In its second complete week of release, Black Panther: Wakanda Forever is still dazzling moviegoers. There are many reasons for the Marvel sequel’s success, but one of the more sinister ones is that Namor, one of the brand’s earliest characters, was finally introduced in the MCU. This undersea king made a tremendous impression as Wakanda Forever’s major nemesis, and Tenoch Huerta Mejia did a fantastic job portraying him. Given how Namor’s narrative ended, this has fans wondering if Marvel Studios will produce the Sub-own Mariner’s standalone movie. Sadly, it seems that they are not able to do so legally.
Nate Moore, a producer, said in an interview with The Wrap that Namor could return but that Disney and Marvel couldn’t use the character in a stand-alone movie. For the same reason that Universal Pictures has the rights to the Hulk and Namor. Except when they are a part of a series of posters like those for Wakanda Forever, the figure isn’t even permitted to appear in promotional materials or posters by himself. In comparison to Hulk or the present agreement, Marvel has with Sony to utilize Spider-Man, Namor’s rights difficulties are significantly more complicated and unclear. The entire scenario is still shrouded in many uncertainties.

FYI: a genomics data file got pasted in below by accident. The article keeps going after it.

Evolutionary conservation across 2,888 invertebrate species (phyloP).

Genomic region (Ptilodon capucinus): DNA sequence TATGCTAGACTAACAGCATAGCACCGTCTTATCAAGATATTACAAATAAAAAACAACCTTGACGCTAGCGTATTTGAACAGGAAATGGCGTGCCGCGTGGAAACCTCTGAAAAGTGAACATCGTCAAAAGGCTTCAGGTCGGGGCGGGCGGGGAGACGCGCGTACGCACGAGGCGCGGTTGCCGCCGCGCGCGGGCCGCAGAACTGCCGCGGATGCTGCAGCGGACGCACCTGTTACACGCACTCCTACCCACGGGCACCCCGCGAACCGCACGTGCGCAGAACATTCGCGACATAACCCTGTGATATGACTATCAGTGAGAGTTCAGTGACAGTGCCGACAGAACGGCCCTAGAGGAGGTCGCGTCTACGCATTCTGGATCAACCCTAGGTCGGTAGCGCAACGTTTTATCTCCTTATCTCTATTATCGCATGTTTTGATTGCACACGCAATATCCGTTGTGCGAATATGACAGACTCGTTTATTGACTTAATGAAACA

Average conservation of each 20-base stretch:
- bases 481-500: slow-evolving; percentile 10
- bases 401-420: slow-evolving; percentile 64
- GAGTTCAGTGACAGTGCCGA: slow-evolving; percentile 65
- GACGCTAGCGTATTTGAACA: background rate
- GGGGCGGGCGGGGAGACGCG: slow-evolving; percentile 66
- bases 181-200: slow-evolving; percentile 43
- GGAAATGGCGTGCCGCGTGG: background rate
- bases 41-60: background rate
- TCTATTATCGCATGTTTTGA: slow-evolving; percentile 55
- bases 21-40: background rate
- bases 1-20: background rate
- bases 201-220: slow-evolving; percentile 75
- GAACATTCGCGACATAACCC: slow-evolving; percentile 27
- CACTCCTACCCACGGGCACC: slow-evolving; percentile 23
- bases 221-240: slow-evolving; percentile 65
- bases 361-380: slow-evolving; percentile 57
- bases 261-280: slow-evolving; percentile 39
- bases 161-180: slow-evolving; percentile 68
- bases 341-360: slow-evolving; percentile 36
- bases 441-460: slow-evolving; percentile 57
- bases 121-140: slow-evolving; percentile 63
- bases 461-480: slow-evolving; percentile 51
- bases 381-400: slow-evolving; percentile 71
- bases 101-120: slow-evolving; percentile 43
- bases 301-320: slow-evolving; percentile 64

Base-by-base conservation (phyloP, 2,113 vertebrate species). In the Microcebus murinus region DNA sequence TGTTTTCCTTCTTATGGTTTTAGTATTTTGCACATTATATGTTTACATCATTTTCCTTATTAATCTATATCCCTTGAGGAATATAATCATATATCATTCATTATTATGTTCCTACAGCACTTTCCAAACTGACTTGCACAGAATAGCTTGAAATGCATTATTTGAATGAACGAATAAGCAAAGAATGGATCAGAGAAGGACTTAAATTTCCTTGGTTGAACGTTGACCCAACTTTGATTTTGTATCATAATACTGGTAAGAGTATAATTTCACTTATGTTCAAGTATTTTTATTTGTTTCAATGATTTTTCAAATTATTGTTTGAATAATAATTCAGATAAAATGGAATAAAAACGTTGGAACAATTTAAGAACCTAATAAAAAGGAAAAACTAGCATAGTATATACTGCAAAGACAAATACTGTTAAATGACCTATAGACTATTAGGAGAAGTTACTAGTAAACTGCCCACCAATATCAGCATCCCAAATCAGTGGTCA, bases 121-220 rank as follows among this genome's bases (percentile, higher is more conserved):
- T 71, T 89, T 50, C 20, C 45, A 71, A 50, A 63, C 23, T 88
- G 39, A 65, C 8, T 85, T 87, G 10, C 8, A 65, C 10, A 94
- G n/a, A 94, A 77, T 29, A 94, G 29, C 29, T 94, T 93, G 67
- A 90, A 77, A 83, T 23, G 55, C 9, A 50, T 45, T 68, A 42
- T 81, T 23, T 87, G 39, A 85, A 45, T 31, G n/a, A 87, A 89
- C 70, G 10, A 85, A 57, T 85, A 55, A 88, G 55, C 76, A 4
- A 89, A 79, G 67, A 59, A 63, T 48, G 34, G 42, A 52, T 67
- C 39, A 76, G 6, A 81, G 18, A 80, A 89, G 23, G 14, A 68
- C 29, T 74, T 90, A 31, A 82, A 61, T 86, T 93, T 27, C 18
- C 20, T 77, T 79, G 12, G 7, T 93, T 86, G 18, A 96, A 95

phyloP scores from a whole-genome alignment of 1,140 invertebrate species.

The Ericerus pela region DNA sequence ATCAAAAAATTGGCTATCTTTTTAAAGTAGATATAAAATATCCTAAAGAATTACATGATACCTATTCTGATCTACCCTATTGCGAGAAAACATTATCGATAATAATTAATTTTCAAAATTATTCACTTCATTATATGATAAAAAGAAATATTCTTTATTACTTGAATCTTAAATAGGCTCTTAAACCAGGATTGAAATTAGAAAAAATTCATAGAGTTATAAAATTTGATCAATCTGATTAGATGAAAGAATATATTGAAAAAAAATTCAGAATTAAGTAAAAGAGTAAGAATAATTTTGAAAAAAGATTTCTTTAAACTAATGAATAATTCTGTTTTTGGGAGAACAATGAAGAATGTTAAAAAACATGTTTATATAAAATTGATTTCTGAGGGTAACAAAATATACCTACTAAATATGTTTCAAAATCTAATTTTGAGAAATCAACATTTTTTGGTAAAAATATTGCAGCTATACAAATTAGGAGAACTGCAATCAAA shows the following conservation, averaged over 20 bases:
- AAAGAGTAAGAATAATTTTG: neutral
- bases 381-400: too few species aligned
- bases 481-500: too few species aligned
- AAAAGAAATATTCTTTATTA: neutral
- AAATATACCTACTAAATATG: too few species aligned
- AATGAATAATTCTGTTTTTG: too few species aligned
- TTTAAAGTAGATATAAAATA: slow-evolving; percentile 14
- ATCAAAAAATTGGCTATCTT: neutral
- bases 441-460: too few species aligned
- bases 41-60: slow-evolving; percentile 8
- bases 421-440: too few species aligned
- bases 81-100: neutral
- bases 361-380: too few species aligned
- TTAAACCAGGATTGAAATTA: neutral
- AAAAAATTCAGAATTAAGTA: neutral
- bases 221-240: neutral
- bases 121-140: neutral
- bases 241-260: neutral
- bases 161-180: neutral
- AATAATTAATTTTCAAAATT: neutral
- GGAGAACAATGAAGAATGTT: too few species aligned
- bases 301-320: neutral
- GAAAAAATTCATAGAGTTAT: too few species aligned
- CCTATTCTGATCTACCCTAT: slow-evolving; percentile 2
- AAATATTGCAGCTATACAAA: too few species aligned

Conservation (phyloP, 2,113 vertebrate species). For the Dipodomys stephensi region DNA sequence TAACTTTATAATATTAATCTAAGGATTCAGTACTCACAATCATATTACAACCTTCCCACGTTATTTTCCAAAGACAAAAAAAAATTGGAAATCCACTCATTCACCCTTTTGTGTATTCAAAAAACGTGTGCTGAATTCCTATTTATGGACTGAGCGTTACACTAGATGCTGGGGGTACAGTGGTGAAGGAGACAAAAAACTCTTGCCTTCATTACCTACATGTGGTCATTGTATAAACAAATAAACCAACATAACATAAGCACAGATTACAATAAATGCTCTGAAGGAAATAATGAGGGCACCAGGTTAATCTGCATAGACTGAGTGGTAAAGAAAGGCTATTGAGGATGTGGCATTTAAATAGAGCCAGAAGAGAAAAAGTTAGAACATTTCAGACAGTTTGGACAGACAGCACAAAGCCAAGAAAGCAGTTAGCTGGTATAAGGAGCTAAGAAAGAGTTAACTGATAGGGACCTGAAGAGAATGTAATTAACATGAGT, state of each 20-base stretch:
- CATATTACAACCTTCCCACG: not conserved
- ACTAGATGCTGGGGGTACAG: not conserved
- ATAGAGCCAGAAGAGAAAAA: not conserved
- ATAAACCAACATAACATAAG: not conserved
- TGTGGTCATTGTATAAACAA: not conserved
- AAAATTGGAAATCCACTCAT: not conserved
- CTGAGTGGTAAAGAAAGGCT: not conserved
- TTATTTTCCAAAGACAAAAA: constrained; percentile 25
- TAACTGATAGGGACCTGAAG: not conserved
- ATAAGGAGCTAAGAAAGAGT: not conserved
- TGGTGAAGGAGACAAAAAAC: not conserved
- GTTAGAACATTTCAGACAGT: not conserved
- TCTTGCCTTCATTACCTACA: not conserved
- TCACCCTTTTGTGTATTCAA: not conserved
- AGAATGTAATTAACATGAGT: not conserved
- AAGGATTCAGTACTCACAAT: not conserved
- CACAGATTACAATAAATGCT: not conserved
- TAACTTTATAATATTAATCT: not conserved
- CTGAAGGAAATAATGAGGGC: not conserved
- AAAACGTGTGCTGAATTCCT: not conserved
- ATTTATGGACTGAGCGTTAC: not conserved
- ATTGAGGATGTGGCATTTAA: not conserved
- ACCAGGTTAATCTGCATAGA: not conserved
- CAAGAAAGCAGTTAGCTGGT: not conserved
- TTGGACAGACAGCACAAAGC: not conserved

Moore continued, “It really influences us more, and not to talk too much outside of school, but in how we sell the film than it does how we use him in the film.” Moore concluded his discussion by saying: “There weren’t really things we couldn’t do from a character perspective for him, which is good because obviously, we took a lot of inspiration from the source material, but we also made some big changes to really anchor him in that world in a truth that publishing never really landed on, I would argue, in a significant way,” the author said.
The road to the big screen for Namor, like many other Marvel characters, has been quite difficult. None, though, has perhaps been as disorganized as Namor. Namor was a licensed casualty of the company’s prior financial difficulties, just like the X-Men, Spider-Man, and Fantastic 4 were, which is how the MCU’s newest antagonist got up at Universal. There have been a few projects based on this aquatic mutant that are currently in development since the 1990s. This contained a Sam Hamm-penned movie for Batman directed by Philip Kaufman, but it was never made after Universal bought the film’s rights in 2001.